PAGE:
For more information about this book: / / Goodreads

Thanks to the publisher for providing me with a review copy in exchange for an honest review.

Guest post from Charity Norman!

As part of the blog tour for Charity Norman's 'The New Woman' I have an excluse guest post from the author herself to share with all of you. Be sure to scroll down to read more about Charity's inspiration for her latest release!

What inspired me to write The New Woman?

I grew up with knowledge that gender isn’t a binary thing, and that some people feel their minds don’t match their assigned, physical gender; but I’m also an old-fashioned feminist who spent years insisting that differences between male and female are massively overstated. I used to insist that there really is no significant difference. My children did not get pink clothes for girls and blue for boys! So you might wonder how it is that I created the character of Luke Livingstone, who is perhaps the character I love the best of all my books so far.

A few years ago I began to do some voluntary telephone listening work on a helpline rather like the Samaritans. We had all sorts of callers and among them were some who were struggling with their gender identity. I can’t go into the details because I’m bound by confidentiality, but I can say that I spoke to some wonderful people. Some had suffered horrible violence and rejection, but carried on with amazing courage and humour. Sometimes though it all seemed too much and I spoke to at least one who was considering ending her own life soon; the suicide rates are very high for transgender people. I admired them so much. I was struck by just how misunderstood this was, and how common. I was ashamed to realize that there were vast gaps in my own knowledge so I began to research and to try to understand.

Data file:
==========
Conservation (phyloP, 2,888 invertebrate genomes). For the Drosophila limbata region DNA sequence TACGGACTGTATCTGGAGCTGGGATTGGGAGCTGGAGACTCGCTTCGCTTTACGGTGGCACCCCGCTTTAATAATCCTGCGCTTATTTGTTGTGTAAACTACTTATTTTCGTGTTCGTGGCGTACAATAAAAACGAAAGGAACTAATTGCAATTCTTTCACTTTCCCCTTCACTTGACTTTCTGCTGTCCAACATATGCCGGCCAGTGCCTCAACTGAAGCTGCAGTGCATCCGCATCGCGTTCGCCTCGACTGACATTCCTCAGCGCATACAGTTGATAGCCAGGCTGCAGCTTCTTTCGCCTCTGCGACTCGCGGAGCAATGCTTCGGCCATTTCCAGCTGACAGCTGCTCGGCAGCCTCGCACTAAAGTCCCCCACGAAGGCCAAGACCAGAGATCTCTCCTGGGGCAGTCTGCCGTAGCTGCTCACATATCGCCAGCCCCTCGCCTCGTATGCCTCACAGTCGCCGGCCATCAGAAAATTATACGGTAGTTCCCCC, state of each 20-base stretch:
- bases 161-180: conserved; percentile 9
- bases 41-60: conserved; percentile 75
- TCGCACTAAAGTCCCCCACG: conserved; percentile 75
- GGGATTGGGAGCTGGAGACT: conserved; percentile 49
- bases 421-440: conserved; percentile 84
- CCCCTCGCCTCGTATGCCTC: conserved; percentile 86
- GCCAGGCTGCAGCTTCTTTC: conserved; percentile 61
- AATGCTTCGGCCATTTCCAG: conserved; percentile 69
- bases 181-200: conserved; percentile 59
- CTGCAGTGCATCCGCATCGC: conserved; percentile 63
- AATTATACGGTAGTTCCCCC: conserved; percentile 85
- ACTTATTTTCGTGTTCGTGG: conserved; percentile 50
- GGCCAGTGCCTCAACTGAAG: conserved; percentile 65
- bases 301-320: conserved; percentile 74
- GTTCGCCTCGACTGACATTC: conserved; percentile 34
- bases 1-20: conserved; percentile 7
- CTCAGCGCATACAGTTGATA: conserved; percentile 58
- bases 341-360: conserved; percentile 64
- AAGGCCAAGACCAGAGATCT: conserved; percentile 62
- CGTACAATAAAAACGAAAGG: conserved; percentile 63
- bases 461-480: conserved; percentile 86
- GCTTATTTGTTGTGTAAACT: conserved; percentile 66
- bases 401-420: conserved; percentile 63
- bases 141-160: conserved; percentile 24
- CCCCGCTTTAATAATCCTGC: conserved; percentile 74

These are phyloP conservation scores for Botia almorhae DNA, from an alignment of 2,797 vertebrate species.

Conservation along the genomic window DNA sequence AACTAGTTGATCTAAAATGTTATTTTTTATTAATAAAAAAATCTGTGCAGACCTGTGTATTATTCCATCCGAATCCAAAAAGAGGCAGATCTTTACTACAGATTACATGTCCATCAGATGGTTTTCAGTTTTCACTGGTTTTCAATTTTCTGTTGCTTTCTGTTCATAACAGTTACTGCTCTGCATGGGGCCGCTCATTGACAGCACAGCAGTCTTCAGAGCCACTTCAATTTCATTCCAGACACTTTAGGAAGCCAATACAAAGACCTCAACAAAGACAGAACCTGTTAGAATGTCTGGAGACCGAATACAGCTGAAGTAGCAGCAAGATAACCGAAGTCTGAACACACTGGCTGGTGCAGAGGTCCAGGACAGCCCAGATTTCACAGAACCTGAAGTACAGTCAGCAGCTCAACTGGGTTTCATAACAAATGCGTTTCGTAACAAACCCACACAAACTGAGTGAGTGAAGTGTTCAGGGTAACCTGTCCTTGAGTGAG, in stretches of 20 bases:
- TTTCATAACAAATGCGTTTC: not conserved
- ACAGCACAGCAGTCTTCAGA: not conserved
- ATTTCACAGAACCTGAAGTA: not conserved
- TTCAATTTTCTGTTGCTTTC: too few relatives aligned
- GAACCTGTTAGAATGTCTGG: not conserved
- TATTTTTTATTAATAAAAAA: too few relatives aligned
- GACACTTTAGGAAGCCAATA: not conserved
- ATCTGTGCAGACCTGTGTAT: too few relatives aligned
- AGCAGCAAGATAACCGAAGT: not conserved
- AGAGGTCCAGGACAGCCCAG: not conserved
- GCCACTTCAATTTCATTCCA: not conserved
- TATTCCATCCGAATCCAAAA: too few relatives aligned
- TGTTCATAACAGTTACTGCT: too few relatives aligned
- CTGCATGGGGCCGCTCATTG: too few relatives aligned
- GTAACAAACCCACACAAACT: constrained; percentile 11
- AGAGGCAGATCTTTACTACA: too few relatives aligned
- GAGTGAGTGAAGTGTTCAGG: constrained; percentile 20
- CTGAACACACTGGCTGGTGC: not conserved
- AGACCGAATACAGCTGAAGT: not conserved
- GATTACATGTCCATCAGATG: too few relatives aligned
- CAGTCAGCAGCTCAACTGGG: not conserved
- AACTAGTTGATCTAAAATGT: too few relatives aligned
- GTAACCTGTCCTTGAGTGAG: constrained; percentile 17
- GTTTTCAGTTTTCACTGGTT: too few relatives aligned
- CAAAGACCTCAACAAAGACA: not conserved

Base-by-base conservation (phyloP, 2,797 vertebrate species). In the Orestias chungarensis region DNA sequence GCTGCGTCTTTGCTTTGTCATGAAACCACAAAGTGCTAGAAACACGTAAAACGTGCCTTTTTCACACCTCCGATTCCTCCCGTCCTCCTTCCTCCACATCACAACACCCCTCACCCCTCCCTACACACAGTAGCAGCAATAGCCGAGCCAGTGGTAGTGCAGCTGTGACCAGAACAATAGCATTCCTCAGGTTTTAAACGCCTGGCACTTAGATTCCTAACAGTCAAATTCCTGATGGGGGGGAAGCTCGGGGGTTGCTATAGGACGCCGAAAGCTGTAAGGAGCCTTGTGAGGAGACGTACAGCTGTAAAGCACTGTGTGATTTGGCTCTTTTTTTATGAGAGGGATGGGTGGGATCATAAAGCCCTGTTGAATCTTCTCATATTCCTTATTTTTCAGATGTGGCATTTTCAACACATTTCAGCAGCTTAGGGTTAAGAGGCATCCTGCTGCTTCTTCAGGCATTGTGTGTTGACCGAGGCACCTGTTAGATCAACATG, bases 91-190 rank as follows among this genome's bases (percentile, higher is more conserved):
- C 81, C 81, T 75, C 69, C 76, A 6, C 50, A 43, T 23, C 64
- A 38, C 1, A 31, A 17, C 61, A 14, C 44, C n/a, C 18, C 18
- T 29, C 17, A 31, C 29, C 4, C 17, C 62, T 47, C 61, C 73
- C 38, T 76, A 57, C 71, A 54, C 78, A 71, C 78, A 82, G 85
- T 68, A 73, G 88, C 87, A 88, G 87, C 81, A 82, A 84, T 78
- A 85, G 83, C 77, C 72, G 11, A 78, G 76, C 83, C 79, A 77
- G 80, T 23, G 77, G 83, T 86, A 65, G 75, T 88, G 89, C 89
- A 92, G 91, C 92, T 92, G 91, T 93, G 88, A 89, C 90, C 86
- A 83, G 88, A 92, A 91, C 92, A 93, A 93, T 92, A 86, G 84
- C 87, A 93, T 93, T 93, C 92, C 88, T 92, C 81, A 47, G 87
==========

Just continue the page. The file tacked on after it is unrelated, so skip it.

It was at this time that I became friends with another telephone listener, a woman in her sixties who had been through transition about a decade earlier. She’s a brilliant woman, well respected in her field, and also a person of great caring – the sort you ask for advice on all sorts of subjects. She’d been involved in helping other trans people and gave me new insight into their lives. I found her really inspiring. I began to notice how transgender people are often seen as caricatures in our society, as figures of fun – the drag queen, the man in a dress. This book was begun long before Caitlyn Jenner hit the headlines, but you only have to see the comments people write under any online article about her to realize just how much fear and anger there still is about transgender people. I think that is when the idea for this book began to form in my mind.

One day, I mentioned my views about gender differences - or the lack of them - to my friend. 

“There’s no significant difference between men and women, is there?” I said. “This is the 21st century. The old gender roles don’t exist any more. It’s all gone out of the window.”

She smiled gently. “Charity,” she said, “from where I’m sitting, there is a difference so fundamental that I had, in the end, no choice but to become the person I’ve always felt I was.”

She was trying to tell me that gender is a part of what defines us. It’s a part of what makes us who we are, and when a person’s mind and their body don’t match they suffer unbearably. By the time it came to deciding what to write next, this story was firmly in my mind and it would not go away. Writing it was a learning curve for me, and pretty humbling. All human beings are different of course; all trans people are different; but I wanted to write the story of a real person, with a real emotional life, and a family, and real struggles, and real courage – and with so much to give. 

Enter, Luke Livingstone. 

Thanks so much, Charity!